by Ray Fleming

T HE excitement generated by the closeness of the US presidential election obscured the concurrent voting for the Senate and House of Representatives.
The Democrats strengthened their small majority in the Senate while the Republicans had no difficulty in holding their comfortable majority in the House. The latter is the more immediately significant outcome since it is with the House that President Obama will need to try to reach a compromise in dealing with serious financial problems ahead. The Republican House leader, John Boehner, has said that the result of Tuesday's elections was “a sign that that ordinary Americans want their leaders to work together” -- a welcome change, if it proves to be more than just words, from Mr Boehner's rigid refusal to agree compromises with the White House over the past two years.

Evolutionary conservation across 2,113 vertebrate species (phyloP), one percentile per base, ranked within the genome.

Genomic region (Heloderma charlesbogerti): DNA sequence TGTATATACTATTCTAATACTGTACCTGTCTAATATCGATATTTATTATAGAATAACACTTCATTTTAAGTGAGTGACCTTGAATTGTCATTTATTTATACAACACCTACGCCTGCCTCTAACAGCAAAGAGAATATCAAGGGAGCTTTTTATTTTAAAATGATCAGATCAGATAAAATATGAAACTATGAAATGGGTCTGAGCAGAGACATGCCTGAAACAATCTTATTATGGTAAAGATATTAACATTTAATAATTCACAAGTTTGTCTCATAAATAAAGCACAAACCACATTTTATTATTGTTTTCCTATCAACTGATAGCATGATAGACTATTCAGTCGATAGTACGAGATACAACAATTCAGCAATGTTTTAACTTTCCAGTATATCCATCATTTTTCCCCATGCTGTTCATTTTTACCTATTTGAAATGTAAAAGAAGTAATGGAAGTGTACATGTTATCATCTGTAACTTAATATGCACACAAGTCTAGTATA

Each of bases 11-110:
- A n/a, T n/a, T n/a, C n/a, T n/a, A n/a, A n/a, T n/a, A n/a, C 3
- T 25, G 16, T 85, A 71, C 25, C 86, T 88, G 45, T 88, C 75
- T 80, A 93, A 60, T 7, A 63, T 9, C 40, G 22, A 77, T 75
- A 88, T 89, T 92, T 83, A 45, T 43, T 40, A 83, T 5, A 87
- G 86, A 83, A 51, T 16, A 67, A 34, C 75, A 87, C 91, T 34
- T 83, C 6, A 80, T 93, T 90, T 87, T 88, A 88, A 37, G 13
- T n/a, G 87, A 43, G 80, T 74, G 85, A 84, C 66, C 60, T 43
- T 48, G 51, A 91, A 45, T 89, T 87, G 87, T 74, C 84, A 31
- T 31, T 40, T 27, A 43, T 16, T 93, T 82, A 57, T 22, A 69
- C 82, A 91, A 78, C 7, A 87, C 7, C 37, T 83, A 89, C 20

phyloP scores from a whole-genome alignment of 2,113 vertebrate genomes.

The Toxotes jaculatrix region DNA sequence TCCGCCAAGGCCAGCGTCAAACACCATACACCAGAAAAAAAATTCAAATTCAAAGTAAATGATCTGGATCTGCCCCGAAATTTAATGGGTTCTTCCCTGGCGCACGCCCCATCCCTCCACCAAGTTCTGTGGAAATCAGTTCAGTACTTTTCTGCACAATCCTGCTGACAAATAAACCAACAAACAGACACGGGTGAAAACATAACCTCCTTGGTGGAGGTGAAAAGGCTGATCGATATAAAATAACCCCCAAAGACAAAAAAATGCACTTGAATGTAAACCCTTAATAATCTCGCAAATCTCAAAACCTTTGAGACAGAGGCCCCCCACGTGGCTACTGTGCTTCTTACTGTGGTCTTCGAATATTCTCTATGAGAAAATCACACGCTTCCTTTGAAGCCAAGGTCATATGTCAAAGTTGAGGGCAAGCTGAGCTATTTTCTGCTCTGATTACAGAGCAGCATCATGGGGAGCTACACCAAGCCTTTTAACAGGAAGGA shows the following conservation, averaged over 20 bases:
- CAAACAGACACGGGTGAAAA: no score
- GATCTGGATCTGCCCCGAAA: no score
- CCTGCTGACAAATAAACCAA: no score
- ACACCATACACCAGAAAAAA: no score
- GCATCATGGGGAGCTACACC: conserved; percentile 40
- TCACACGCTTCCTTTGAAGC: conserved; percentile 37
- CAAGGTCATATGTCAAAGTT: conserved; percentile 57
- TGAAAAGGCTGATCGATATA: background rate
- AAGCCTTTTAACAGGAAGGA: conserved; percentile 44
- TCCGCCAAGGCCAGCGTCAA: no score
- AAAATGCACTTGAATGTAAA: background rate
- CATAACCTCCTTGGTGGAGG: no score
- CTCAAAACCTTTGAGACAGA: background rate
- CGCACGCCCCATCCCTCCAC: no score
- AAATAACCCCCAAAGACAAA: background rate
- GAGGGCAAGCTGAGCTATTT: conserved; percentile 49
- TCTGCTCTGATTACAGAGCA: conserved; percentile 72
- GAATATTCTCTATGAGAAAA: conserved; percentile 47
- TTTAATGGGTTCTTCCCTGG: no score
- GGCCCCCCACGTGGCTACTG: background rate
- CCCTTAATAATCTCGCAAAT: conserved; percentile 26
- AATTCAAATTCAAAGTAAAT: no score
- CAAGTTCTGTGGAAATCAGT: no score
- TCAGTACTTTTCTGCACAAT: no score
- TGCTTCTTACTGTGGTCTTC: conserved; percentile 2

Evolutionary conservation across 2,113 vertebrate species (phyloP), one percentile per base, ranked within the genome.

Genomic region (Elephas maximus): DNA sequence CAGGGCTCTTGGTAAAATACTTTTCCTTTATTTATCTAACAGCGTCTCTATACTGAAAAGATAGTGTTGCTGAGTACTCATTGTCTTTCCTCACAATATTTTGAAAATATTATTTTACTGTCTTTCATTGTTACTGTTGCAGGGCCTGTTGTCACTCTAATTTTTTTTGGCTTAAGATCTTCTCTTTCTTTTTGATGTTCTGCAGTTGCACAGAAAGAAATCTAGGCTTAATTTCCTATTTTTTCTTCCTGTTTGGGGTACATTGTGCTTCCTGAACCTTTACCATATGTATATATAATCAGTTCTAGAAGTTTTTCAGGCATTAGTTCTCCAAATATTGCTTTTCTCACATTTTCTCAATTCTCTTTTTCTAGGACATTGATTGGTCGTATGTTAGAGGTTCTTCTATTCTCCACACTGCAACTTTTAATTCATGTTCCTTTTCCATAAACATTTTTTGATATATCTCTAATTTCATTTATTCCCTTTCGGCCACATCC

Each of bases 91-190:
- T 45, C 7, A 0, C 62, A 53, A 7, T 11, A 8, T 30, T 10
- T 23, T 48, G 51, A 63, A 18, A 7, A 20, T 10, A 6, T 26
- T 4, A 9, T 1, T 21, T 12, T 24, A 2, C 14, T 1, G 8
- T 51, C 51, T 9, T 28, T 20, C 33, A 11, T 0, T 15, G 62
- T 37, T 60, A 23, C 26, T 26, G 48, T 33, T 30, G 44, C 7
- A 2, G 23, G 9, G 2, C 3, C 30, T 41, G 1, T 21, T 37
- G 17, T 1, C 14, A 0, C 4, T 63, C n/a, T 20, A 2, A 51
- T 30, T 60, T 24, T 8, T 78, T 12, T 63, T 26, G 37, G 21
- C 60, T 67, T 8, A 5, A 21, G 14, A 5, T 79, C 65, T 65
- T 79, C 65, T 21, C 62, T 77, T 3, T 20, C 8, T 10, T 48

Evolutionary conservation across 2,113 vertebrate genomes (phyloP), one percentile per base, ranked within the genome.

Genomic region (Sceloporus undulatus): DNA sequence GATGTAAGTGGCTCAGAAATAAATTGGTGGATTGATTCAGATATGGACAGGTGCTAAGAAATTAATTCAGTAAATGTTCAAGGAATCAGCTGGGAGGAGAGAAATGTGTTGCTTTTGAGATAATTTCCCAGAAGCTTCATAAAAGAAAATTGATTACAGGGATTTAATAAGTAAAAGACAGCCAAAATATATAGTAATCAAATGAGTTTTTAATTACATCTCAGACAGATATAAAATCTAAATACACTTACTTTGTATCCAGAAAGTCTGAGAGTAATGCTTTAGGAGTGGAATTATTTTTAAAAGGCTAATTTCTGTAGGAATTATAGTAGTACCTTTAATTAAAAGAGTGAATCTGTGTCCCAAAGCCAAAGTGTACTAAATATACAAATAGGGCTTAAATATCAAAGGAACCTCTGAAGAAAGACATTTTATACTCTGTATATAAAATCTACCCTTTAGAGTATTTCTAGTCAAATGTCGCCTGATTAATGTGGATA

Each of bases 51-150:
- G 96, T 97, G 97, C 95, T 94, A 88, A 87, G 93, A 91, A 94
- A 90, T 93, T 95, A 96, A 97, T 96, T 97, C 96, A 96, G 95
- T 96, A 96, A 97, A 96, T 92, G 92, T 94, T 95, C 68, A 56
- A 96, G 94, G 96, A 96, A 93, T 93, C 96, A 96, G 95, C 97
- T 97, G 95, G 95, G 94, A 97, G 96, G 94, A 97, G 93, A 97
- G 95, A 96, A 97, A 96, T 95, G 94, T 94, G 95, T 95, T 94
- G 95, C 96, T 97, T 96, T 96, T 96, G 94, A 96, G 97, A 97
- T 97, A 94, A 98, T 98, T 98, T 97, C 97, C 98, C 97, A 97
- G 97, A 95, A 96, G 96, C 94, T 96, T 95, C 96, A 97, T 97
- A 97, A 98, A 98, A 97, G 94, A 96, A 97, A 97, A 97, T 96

The most threatening looming crisis is the so-called “financial cliff” when in January several tax cuts dating from President Bush's administration will end and spending cuts, especially in military expenditure, will coincide. The result could be to take some 600bn dollars, about four per cent of GDP, out of the economy. The credit ratings agencies think the overall effect on the economy would be such as to push unemployment up again to 10 per cent which was last seen in 2009. President Obama can only propose solutions; the House Republicans have to turn them into action.